"The whole people must take upon themselves the education of the whole people and be willing to bear the expenses of it. There should not be a district of one mile square, without a school in it, not founded by a charitable individual, but maintained at the public expense of the people themselves." -- John Adams

"No money shall be drawn from the treasury, for the benefit of any religious or theological institution." -- Indiana Constitution Article 1, Section 6.

"If a nation expects to be ignorant and free, in a state of civilisation, it expects what never was and never will be...nor can they be safe with them without information. Where the press is free and every man able to read, all is safe." – Thomas Jefferson

Thursday, July 14, 2011

Cheaters Never Win -- Part 3

The standardized test cheating scandal in Atlanta continues to get attention. Bob Schaeffer, the public education director of FairTest, the National Center for Fair and Open Testing, addresses it from a different point of view. Most comments about the cheating scandal focus on tightening up test security, but Schaeffer focuses on the root cause of the cheating -- the misuse of standardized tests.

In two articles, in the Atlanta Journal Constitution and USA Today, Schaeffer calls attention to the insanity that is the testing craze in the US. In USA Today he denounces cheating, as he should...
Cheating on standardized exams is unethical, whether done by teachers, students or administrators. Enhancing test security might temporarily reduce the number of reported cases. But it will not address the root cause of the misbehavior.
...then goes on to blame the cheating, not only on the people directly involved, the teachers and administrators, but also the "pervasive misues of standardized tests in public schools."
The cheating spike is the predictable fallout from the pervasive misuse of standardized tests in public schools. When test results are all that matter in evaluating students, teachers and schools, educators feel pressured to boost scores by hook or by crook. Just as in other professions, some will cross the ethical line.

Cheating is not the only negative consequence from test misuse. Many schools have turned classrooms into drill-and-kill test-prep centers, reduced the difficulty of exams and narrowed curriculum. Some even encouraged students to drop out in order to boost scores. Basing teacher evaluations on students' test scores, as some propose, is guaranteed to ratchet up the pressure and further distort schooling.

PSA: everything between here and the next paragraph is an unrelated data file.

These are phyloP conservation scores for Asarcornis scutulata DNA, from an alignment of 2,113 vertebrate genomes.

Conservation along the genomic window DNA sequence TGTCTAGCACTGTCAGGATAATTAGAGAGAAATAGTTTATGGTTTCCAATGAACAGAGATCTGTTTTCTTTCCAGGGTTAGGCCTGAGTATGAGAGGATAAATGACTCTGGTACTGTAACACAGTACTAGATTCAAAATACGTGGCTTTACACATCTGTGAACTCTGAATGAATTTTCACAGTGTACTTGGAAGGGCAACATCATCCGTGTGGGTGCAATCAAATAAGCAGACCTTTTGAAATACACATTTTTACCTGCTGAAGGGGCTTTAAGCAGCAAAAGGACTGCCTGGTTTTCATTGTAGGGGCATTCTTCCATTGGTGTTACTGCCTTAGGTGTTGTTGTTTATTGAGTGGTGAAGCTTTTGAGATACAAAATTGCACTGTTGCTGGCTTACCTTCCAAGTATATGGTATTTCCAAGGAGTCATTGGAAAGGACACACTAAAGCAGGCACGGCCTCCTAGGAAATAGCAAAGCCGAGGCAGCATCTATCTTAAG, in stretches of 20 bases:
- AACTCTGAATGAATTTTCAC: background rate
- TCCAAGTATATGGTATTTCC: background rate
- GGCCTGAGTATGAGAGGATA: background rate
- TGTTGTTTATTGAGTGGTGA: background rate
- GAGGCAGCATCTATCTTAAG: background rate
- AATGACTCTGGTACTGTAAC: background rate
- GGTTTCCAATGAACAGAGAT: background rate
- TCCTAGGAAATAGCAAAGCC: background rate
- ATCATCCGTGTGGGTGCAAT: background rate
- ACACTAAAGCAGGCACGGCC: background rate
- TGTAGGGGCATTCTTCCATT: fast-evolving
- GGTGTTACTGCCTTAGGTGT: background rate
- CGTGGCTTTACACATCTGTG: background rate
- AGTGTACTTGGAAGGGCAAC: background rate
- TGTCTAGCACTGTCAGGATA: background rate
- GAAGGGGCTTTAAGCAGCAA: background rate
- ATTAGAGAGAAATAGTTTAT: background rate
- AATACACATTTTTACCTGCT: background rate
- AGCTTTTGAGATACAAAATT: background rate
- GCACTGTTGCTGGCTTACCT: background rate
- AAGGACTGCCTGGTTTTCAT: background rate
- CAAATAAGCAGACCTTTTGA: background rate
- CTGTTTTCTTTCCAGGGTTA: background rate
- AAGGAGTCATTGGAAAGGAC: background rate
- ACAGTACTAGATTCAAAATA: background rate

This supports the conclusions of the report of the Georgia Office of Special Investigators who wrote:
"What has become clear through our investigation is that ultimately, the data and meeting 'targets' by whatever means necessary, became more important than true academic progress" (p. 356).
It's clear that the obsessive focus on test scores, not just in Atlanta, but around the country, as the end-all of the education process has damaged the quality of education.
That’s the biggest problem of all. The high-stakes testing explosion has led to dumbed-down teaching and learning, which, like cheating, is epidemic in Atlanta and across the nation.

Georgia and other states, as well as the federal administration and Congress, should treat the Atlanta scandal as a national warning call. Assessment and accountability policies much be overhauled to promote genuine educational quality, not just easily manipulated test scores.
Teaching to the test is not education. We need a rational approach to assessment...one that combines real classroom experience with good teaching practices. Schools have become test-prep factories focusing on higher scores to the exclusion of everything else. That needs to change. We need to get back to evaluating students on things like problem solving and critical thinking, and we need to teach those skills.

This has been going on for too long...decades. The so-called "reformers" keep calling for more and more standardized tests. Race to the Top, the Obama administrations education plan, calls for increasing the amount of testing to include ALL subjects. Now states are adopting teacher evaluations which are based on standardized tests. This is the current status quo in education -- it's time to end this experiment in test driven education.
There's a better alternative. Instead of putting even more weight on multiple-choice exams — a practice the testing profession's own standards label as improper — schools need an assessment system that encourages learning, not cheating. The core measures should be the academic work students do in the classroom, not how well they fill in bubbles on a one-shot test. Evidence of learning should include essays they write, projects they complete, problems they solve and, yes, regular classroom tests, midterms and finals.


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